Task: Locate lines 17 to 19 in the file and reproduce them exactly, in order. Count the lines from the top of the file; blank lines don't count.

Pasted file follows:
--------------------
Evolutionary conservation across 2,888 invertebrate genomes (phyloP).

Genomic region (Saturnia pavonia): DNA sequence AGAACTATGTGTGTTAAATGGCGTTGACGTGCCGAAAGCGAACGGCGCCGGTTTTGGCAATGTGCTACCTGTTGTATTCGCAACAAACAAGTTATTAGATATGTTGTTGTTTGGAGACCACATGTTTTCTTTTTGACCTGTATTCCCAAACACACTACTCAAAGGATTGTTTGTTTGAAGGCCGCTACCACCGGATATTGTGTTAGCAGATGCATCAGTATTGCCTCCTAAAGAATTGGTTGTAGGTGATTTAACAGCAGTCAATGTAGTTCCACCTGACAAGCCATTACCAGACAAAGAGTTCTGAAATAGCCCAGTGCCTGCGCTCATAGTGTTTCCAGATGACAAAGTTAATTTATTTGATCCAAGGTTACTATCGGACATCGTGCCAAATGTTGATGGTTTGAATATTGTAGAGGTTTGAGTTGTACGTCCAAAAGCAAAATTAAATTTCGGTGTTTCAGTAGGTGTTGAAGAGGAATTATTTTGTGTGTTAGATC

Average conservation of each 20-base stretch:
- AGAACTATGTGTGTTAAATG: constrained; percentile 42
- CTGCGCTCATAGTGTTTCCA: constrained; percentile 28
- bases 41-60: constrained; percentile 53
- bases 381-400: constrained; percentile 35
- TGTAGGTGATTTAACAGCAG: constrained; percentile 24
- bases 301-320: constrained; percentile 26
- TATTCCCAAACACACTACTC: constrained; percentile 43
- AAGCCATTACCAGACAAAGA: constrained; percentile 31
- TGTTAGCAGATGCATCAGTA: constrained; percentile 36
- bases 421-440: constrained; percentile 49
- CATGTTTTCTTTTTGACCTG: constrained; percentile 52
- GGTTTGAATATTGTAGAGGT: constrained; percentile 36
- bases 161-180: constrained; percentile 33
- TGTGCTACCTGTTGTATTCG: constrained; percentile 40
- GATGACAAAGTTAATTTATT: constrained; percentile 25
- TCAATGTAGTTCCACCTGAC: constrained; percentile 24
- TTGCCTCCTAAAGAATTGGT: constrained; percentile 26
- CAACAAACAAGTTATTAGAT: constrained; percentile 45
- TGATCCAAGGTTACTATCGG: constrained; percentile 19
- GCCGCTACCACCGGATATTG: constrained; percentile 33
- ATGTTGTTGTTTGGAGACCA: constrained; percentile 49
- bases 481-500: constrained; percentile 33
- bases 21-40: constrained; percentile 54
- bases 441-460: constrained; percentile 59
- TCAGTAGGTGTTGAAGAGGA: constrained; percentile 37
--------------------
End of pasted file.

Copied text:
- TGTGCTACCTGTTGTATTCG: constrained; percentile 40
- GATGACAAAGTTAATTTATT: constrained; percentile 25
- TCAATGTAGTTCCACCTGAC: constrained; percentile 24